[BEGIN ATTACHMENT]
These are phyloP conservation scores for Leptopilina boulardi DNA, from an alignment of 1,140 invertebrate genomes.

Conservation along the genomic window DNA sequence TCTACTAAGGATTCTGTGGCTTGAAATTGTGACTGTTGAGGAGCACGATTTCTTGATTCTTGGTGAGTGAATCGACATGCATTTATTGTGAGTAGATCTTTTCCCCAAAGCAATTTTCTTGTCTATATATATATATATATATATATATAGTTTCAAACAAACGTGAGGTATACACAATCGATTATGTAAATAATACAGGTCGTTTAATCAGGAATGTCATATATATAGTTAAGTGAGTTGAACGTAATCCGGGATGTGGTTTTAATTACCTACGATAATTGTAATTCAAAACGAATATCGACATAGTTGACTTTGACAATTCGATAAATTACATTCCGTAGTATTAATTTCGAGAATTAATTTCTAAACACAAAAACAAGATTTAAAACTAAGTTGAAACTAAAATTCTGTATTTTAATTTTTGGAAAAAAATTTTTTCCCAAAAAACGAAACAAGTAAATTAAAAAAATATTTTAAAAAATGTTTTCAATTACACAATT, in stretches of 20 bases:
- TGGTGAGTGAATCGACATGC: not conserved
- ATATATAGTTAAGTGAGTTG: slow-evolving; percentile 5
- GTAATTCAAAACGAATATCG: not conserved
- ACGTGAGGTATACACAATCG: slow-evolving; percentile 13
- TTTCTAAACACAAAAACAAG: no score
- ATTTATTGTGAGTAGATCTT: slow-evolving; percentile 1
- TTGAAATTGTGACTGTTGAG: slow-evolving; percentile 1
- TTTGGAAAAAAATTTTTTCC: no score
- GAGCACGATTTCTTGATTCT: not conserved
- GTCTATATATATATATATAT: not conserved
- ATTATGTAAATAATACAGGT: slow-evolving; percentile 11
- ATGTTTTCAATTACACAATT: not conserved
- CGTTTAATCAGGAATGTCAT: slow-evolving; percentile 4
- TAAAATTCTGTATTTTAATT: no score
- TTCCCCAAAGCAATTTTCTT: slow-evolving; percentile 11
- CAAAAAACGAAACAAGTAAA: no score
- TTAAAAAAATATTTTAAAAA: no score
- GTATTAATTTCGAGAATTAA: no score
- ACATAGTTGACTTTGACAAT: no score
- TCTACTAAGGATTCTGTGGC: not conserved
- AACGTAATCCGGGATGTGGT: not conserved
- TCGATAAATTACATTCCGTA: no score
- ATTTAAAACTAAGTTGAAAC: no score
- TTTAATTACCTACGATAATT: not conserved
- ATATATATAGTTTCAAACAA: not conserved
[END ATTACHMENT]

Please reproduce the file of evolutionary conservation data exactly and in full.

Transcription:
These are phyloP conservation scores for Leptopilina boulardi DNA, from an alignment of 1,140 invertebrate genomes.

Conservation along the genomic window DNA sequence TCTACTAAGGATTCTGTGGCTTGAAATTGTGACTGTTGAGGAGCACGATTTCTTGATTCTTGGTGAGTGAATCGACATGCATTTATTGTGAGTAGATCTTTTCCCCAAAGCAATTTTCTTGTCTATATATATATATATATATATATATAGTTTCAAACAAACGTGAGGTATACACAATCGATTATGTAAATAATACAGGTCGTTTAATCAGGAATGTCATATATATAGTTAAGTGAGTTGAACGTAATCCGGGATGTGGTTTTAATTACCTACGATAATTGTAATTCAAAACGAATATCGACATAGTTGACTTTGACAATTCGATAAATTACATTCCGTAGTATTAATTTCGAGAATTAATTTCTAAACACAAAAACAAGATTTAAAACTAAGTTGAAACTAAAATTCTGTATTTTAATTTTTGGAAAAAAATTTTTTCCCAAAAAACGAAACAAGTAAATTAAAAAAATATTTTAAAAAATGTTTTCAATTACACAATT, in stretches of 20 bases:
- TGGTGAGTGAATCGACATGC: not conserved
- ATATATAGTTAAGTGAGTTG: slow-evolving; percentile 5
- GTAATTCAAAACGAATATCG: not conserved
- ACGTGAGGTATACACAATCG: slow-evolving; percentile 13
- TTTCTAAACACAAAAACAAG: no score
- ATTTATTGTGAGTAGATCTT: slow-evolving; percentile 1
- TTGAAATTGTGACTGTTGAG: slow-evolving; percentile 1
- TTTGGAAAAAAATTTTTTCC: no score
- GAGCACGATTTCTTGATTCT: not conserved
- GTCTATATATATATATATAT: not conserved
- ATTATGTAAATAATACAGGT: slow-evolving; percentile 11
- ATGTTTTCAATTACACAATT: not conserved
- CGTTTAATCAGGAATGTCAT: slow-evolving; percentile 4
- TAAAATTCTGTATTTTAATT: no score
- TTCCCCAAAGCAATTTTCTT: slow-evolving; percentile 11
- CAAAAAACGAAACAAGTAAA: no score
- TTAAAAAAATATTTTAAAAA: no score
- GTATTAATTTCGAGAATTAA: no score
- ACATAGTTGACTTTGACAAT: no score
- TCTACTAAGGATTCTGTGGC: not conserved
- AACGTAATCCGGGATGTGGT: not conserved
- TCGATAAATTACATTCCGTA: no score
- ATTTAAAACTAAGTTGAAAC: no score
- TTTAATTACCTACGATAATT: not conserved
- ATATATATAGTTTCAAACAA: not conserved